Bicknell and BBQ: Ninth District Candidate Comes to Poole’s

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Ninth District Candidate Hunter Bicknell received a warm welcome in Gilmer County last week. The visit was part of the inaugural Forum of Small Business Free Enterprise Capitalism. Held at Poole’s BBQ in East Ellijay, a host of voters came out to meet and hear the candidate’s views on the issues.

“Free enterprise and capitalism are what has made this country what it is today,”

Bicknell said addressing the crowd,

“It’s my commitment to go to Washington and to reverse the regulations that are strangling us.”

This reversal, he said, will allow the 27 million small independent businesses in the country to expand and hopefully create another 27 million. Continuing, he asserted that in order for the economy to turn around, our country needs a new tax policy.

“I’m a Fair Tax person and I’ll work on the Fair Tax every day I’m in Congress,”

he confided. But, he said our country can’t wait for a Fair Tax, saying we have to address the tax policy in a more immediate way. For Bicknell, this means lowering the corporate tax rate and bringing American industries that have gone overseas back to America. Here, Bicknell showed his business sagacity.

“There are two reasons they leave and go off shore,”

he said. First, he noted these industries are chasing lower wages. However, in finding lower wage labor, Bicknell said these industries are finding they’re not what

“they’ve cracked up to be.”

Considering efficiency, quality of production and other factors will offset the wages benefit, he stated. The second reason is our country’s corporate tax rate. According to the Heritage Foundation, the U.S. corporate tax rate is 39.26 percent, the highest in the world since April when Japan lowered its rate to 36.8 percent. Politfact corroborates this, however it clarifies this is true only in terms of the statutory rate and among the most industrialized countries. Regardless, Heritage calls the rate not competitive, which drives home Bicknell’s point, that the high rate drives away industries from American shores. As such, Bicknell says by cutting this tax, more businesses will be willing to come to the country initially and return.

Further, he declared the country must drill oil domestically, drill on federally owned land and collect royalties, the latter of which is currently threatened by a pending U.N Treaty, The Law of the Sea Treaty (LOST), which President Obama is poised to sign. According to Political Analyst Dick Morris, if the treaty is signed, the U.S. will be required to give half of its offshore mining and oil drilling royalties to the U.N. Seabed Authority. The U.N will then redistribute the money in a gesture of global communism. This analysis of the treaty is confirmed by the Cato Institute and The Heritage Foundation, two leading institutes on policy analysis.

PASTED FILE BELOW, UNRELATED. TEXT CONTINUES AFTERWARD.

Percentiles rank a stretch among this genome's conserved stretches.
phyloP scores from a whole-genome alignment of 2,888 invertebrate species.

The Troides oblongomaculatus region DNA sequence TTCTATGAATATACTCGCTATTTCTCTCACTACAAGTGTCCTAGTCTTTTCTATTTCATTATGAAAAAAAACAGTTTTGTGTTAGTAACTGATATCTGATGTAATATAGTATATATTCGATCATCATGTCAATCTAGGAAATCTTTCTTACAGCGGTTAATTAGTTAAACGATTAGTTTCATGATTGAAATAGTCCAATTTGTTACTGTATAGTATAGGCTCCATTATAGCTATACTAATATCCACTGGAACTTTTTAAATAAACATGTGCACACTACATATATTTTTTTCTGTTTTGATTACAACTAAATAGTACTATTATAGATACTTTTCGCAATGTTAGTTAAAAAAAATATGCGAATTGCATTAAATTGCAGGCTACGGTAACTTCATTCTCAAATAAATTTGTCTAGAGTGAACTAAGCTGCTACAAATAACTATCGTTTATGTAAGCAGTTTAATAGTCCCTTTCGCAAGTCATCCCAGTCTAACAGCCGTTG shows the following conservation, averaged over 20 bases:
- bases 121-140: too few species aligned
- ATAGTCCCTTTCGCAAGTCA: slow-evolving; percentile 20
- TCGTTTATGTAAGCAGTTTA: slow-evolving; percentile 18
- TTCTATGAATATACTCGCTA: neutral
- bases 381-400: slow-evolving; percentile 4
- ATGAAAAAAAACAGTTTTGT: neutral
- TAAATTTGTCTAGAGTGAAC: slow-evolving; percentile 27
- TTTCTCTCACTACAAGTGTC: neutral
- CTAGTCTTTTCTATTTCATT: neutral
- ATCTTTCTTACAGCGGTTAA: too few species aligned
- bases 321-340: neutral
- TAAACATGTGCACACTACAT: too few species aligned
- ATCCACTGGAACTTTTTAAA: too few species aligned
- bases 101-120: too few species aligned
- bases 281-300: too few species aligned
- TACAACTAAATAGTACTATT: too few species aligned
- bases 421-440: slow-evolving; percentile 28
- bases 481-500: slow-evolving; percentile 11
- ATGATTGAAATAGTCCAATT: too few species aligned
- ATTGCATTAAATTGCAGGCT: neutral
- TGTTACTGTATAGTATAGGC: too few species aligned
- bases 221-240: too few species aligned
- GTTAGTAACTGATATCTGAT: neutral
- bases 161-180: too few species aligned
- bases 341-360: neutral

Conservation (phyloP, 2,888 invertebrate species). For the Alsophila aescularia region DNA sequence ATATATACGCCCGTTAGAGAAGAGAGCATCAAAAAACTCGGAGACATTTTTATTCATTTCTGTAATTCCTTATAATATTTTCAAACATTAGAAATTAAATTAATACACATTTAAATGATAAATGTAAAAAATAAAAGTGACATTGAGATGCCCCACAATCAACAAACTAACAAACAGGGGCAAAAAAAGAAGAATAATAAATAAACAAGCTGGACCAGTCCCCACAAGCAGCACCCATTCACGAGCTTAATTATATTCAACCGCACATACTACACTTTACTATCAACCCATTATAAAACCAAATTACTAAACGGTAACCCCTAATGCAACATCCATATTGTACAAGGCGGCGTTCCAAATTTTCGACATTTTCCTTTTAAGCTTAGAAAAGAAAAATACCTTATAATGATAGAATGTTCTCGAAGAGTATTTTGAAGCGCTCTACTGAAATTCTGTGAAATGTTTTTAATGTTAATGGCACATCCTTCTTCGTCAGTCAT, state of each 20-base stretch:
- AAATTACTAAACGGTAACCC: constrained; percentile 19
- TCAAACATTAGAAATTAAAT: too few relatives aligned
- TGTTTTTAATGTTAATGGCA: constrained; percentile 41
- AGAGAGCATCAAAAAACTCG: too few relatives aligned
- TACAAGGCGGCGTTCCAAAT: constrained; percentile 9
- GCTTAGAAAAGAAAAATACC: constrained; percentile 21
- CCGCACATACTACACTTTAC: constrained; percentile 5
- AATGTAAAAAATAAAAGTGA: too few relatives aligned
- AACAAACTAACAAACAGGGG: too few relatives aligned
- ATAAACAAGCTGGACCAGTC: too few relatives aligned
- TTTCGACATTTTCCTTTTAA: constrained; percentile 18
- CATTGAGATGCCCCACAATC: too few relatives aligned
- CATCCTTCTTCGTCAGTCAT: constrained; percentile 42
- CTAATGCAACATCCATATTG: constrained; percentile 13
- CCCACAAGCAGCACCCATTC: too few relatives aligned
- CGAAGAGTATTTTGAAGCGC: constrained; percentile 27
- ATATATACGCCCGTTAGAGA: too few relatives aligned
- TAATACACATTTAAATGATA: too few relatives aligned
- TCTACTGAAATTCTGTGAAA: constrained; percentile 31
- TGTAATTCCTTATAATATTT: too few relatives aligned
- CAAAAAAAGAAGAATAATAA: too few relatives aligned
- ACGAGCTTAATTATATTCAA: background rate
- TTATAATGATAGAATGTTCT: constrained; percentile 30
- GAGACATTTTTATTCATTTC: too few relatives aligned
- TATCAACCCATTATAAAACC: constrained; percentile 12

In addition to lowering the corporate tax, Bicknell advocates cutting other taxes, reiterating his supply-side roots.

“Just like Reagan proved,”

he said,

“you can lower taxes and grow the economy and increase your revenues.”

Bicknell’s focus on economic issues may concern some voters, suggesting his disregard for social issues. The candidate however, thwarted these notions.

“You can’t be as conservative as I am fiscally without also being conservative in other areas,”

he said,

“I am a true social conservative. I have been endorsed by the Georgia Right to Life and I have very strong feelings about the sanctity of life.”

Gilmer County resident Bob Hanks argued if the country get its fiscal house in order, by the cessation of wasteful spending,

“Everything else will fall into place.”

Gilmer resident and Post One Commissioner candidate Jerry Tuso seems to agree.

“I want somebody that is an absolute conservative,”

he said,

“and has a definite background because the way the economy is going.”

Poole’s BBQ owner, Oscar Poole said he endorsed Bicknell for his business acumen.

“He was an entrepreneur,”

Poole said of the candidate,

“he owned nine Blimpies and now’s Commission Chairman of Jackson County.”

Poole asserted that when Bicknell goes to Washington, he promises he’ll vote like Tom Graves, seen by many as the epitome of conservatism. He said this, along with Bicknell’s business background, is what we need right now.

With the July election a little over two months away, expect campaigns to grow more aggressive and candidates to become more visible.

In addition to Bicknell’s event, Friday was also Martha Zoller’s last day on the radio, one of Bicknell’s toughest opponents. Among other things, this means Zoller has more time to dedicate to her campaign, potentially unleashing a more aggressive approach. Zoller’s recent MAP for prosperity promotion seems to be evidence of this. In her MAP, Zoller outlines her strategy to return the country to prosperity, focusing on accountability, bold reform and citizen engagement. One of Bicknell’s other top-tier opponents, Rep. Doug Collins, is also vamping up his campaign, who emphasizes his legislative experience and six-year voting record in the Georgia Assembly. Additionally, Candidates Clifton McDuffie and Roger Fitzpatrick have grown more aggressive in thier campaigns. Most voters now, though, in Gilmer and nationally, are most concerned with the economy– Bicknell’s forte.

“I have proven performance when it comes to how to operate efficiently and conservatively,”

he said, emphasizing his business background.

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